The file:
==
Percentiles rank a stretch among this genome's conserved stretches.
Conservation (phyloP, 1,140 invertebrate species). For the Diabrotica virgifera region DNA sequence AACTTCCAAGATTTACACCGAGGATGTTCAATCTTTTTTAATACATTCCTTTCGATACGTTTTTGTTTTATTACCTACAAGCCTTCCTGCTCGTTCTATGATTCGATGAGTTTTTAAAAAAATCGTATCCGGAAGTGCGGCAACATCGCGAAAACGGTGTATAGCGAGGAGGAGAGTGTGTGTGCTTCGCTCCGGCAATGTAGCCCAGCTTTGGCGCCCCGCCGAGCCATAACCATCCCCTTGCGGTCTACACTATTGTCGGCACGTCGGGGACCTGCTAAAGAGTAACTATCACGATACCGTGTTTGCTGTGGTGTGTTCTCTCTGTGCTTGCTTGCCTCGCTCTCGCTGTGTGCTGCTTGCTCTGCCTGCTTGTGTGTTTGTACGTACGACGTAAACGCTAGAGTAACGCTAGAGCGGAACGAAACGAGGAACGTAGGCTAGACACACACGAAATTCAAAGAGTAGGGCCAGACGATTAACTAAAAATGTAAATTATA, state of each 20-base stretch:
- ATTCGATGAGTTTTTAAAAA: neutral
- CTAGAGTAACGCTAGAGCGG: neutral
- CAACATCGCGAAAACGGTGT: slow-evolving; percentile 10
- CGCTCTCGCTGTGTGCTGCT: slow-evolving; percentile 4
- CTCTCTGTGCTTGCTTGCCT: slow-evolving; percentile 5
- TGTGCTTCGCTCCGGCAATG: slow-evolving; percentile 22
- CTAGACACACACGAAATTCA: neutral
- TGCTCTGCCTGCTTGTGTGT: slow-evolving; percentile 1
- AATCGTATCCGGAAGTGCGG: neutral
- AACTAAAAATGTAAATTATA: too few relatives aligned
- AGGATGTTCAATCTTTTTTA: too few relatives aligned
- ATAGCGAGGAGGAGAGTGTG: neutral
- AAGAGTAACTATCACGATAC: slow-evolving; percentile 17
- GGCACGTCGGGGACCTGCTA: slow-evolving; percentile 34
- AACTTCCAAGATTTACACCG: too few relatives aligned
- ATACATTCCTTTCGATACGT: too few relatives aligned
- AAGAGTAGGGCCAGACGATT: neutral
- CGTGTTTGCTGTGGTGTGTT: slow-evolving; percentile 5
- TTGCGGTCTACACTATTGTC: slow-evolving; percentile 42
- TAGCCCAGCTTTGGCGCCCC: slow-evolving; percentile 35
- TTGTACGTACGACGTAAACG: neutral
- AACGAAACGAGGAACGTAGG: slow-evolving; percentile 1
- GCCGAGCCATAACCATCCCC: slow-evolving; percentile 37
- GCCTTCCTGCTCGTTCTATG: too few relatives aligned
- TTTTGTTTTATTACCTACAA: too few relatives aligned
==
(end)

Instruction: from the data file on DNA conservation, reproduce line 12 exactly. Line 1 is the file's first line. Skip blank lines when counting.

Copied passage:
- AACTAAAAATGTAAATTATA: too few relatives aligned